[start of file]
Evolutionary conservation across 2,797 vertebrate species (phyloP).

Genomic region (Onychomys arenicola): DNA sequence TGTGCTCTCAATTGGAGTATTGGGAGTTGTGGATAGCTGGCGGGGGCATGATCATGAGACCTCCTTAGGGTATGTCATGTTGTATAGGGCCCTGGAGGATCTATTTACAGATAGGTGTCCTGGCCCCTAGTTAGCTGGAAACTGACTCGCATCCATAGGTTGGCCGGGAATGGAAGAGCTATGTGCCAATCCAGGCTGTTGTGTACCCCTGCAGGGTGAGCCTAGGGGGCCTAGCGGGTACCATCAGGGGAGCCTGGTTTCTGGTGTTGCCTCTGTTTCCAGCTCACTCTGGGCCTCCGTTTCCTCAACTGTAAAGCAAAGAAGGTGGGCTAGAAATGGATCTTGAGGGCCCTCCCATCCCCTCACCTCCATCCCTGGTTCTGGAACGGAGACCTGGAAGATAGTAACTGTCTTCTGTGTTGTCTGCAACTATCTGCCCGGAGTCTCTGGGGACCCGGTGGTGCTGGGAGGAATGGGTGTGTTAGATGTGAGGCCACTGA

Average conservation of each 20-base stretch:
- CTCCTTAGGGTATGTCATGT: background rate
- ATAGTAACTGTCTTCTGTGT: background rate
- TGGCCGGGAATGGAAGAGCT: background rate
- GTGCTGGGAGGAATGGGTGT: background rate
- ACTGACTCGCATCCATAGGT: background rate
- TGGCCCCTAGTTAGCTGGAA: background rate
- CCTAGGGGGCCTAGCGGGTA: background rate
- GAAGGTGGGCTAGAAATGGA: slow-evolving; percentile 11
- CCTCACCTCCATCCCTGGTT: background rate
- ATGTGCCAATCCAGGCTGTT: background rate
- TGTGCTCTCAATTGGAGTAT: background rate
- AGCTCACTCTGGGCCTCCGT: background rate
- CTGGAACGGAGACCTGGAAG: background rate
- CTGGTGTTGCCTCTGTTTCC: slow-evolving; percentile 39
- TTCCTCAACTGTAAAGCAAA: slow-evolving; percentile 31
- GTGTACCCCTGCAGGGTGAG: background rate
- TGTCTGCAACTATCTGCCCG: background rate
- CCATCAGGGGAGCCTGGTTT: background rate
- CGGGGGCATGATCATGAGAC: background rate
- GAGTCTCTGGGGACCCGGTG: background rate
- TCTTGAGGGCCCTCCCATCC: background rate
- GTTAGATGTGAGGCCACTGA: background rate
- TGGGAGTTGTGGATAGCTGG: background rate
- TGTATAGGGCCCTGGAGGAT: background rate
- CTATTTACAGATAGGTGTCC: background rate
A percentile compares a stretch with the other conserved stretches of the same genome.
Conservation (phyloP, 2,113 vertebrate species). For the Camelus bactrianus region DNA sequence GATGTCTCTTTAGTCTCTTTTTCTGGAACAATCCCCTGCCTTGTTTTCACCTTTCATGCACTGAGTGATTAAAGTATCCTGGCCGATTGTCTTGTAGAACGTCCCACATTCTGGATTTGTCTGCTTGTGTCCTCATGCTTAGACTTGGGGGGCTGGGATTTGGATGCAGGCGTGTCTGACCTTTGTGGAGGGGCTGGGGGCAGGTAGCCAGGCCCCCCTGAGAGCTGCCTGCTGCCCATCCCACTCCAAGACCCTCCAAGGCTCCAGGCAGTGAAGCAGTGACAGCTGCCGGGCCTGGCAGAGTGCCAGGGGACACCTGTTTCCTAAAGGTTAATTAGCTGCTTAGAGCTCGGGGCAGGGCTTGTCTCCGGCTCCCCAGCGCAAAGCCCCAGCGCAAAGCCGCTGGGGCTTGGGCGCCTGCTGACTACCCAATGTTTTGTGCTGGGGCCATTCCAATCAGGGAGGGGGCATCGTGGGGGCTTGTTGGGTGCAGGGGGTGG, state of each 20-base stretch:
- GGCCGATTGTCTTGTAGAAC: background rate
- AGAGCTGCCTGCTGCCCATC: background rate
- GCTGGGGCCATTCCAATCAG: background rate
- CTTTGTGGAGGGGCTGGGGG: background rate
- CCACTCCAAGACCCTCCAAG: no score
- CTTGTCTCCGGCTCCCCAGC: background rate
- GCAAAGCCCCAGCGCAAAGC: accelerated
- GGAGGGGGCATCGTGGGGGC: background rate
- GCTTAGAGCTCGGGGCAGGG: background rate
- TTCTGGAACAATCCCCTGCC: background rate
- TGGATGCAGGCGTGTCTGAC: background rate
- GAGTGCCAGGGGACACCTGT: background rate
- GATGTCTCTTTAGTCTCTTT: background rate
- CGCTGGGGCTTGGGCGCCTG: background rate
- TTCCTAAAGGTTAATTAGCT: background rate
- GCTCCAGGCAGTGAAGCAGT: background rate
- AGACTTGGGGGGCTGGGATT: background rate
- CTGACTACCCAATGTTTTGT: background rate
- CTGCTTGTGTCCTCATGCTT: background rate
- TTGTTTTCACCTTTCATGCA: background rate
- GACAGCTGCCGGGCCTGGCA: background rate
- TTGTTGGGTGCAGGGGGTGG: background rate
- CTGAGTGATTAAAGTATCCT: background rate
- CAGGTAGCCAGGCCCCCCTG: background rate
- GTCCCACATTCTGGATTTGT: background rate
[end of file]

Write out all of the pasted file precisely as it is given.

Evolutionary conservation across 2,797 vertebrate species (phyloP).

Genomic region (Onychomys arenicola): DNA sequence TGTGCTCTCAATTGGAGTATTGGGAGTTGTGGATAGCTGGCGGGGGCATGATCATGAGACCTCCTTAGGGTATGTCATGTTGTATAGGGCCCTGGAGGATCTATTTACAGATAGGTGTCCTGGCCCCTAGTTAGCTGGAAACTGACTCGCATCCATAGGTTGGCCGGGAATGGAAGAGCTATGTGCCAATCCAGGCTGTTGTGTACCCCTGCAGGGTGAGCCTAGGGGGCCTAGCGGGTACCATCAGGGGAGCCTGGTTTCTGGTGTTGCCTCTGTTTCCAGCTCACTCTGGGCCTCCGTTTCCTCAACTGTAAAGCAAAGAAGGTGGGCTAGAAATGGATCTTGAGGGCCCTCCCATCCCCTCACCTCCATCCCTGGTTCTGGAACGGAGACCTGGAAGATAGTAACTGTCTTCTGTGTTGTCTGCAACTATCTGCCCGGAGTCTCTGGGGACCCGGTGGTGCTGGGAGGAATGGGTGTGTTAGATGTGAGGCCACTGA

Average conservation of each 20-base stretch:
- CTCCTTAGGGTATGTCATGT: background rate
- ATAGTAACTGTCTTCTGTGT: background rate
- TGGCCGGGAATGGAAGAGCT: background rate
- GTGCTGGGAGGAATGGGTGT: background rate
- ACTGACTCGCATCCATAGGT: background rate
- TGGCCCCTAGTTAGCTGGAA: background rate
- CCTAGGGGGCCTAGCGGGTA: background rate
- GAAGGTGGGCTAGAAATGGA: slow-evolving; percentile 11
- CCTCACCTCCATCCCTGGTT: background rate
- ATGTGCCAATCCAGGCTGTT: background rate
- TGTGCTCTCAATTGGAGTAT: background rate
- AGCTCACTCTGGGCCTCCGT: background rate
- CTGGAACGGAGACCTGGAAG: background rate
- CTGGTGTTGCCTCTGTTTCC: slow-evolving; percentile 39
- TTCCTCAACTGTAAAGCAAA: slow-evolving; percentile 31
- GTGTACCCCTGCAGGGTGAG: background rate
- TGTCTGCAACTATCTGCCCG: background rate
- CCATCAGGGGAGCCTGGTTT: background rate
- CGGGGGCATGATCATGAGAC: background rate
- GAGTCTCTGGGGACCCGGTG: background rate
- TCTTGAGGGCCCTCCCATCC: background rate
- GTTAGATGTGAGGCCACTGA: background rate
- TGGGAGTTGTGGATAGCTGG: background rate
- TGTATAGGGCCCTGGAGGAT: background rate
- CTATTTACAGATAGGTGTCC: background rate
A percentile compares a stretch with the other conserved stretches of the same genome.
Conservation (phyloP, 2,113 vertebrate species). For the Camelus bactrianus region DNA sequence GATGTCTCTTTAGTCTCTTTTTCTGGAACAATCCCCTGCCTTGTTTTCACCTTTCATGCACTGAGTGATTAAAGTATCCTGGCCGATTGTCTTGTAGAACGTCCCACATTCTGGATTTGTCTGCTTGTGTCCTCATGCTTAGACTTGGGGGGCTGGGATTTGGATGCAGGCGTGTCTGACCTTTGTGGAGGGGCTGGGGGCAGGTAGCCAGGCCCCCCTGAGAGCTGCCTGCTGCCCATCCCACTCCAAGACCCTCCAAGGCTCCAGGCAGTGAAGCAGTGACAGCTGCCGGGCCTGGCAGAGTGCCAGGGGACACCTGTTTCCTAAAGGTTAATTAGCTGCTTAGAGCTCGGGGCAGGGCTTGTCTCCGGCTCCCCAGCGCAAAGCCCCAGCGCAAAGCCGCTGGGGCTTGGGCGCCTGCTGACTACCCAATGTTTTGTGCTGGGGCCATTCCAATCAGGGAGGGGGCATCGTGGGGGCTTGTTGGGTGCAGGGGGTGG, state of each 20-base stretch:
- GGCCGATTGTCTTGTAGAAC: background rate
- AGAGCTGCCTGCTGCCCATC: background rate
- GCTGGGGCCATTCCAATCAG: background rate
- CTTTGTGGAGGGGCTGGGGG: background rate
- CCACTCCAAGACCCTCCAAG: no score
- CTTGTCTCCGGCTCCCCAGC: background rate
- GCAAAGCCCCAGCGCAAAGC: accelerated
- GGAGGGGGCATCGTGGGGGC: background rate
- GCTTAGAGCTCGGGGCAGGG: background rate
- TTCTGGAACAATCCCCTGCC: background rate
- TGGATGCAGGCGTGTCTGAC: background rate
- GAGTGCCAGGGGACACCTGT: background rate
- GATGTCTCTTTAGTCTCTTT: background rate
- CGCTGGGGCTTGGGCGCCTG: background rate
- TTCCTAAAGGTTAATTAGCT: background rate
- GCTCCAGGCAGTGAAGCAGT: background rate
- AGACTTGGGGGGCTGGGATT: background rate
- CTGACTACCCAATGTTTTGT: background rate
- CTGCTTGTGTCCTCATGCTT: background rate
- TTGTTTTCACCTTTCATGCA: background rate
- GACAGCTGCCGGGCCTGGCA: background rate
- TTGTTGGGTGCAGGGGGTGG: background rate
- CTGAGTGATTAAAGTATCCT: background rate
- CAGGTAGCCAGGCCCCCCTG: background rate
- GTCCCACATTCTGGATTTGT: background rate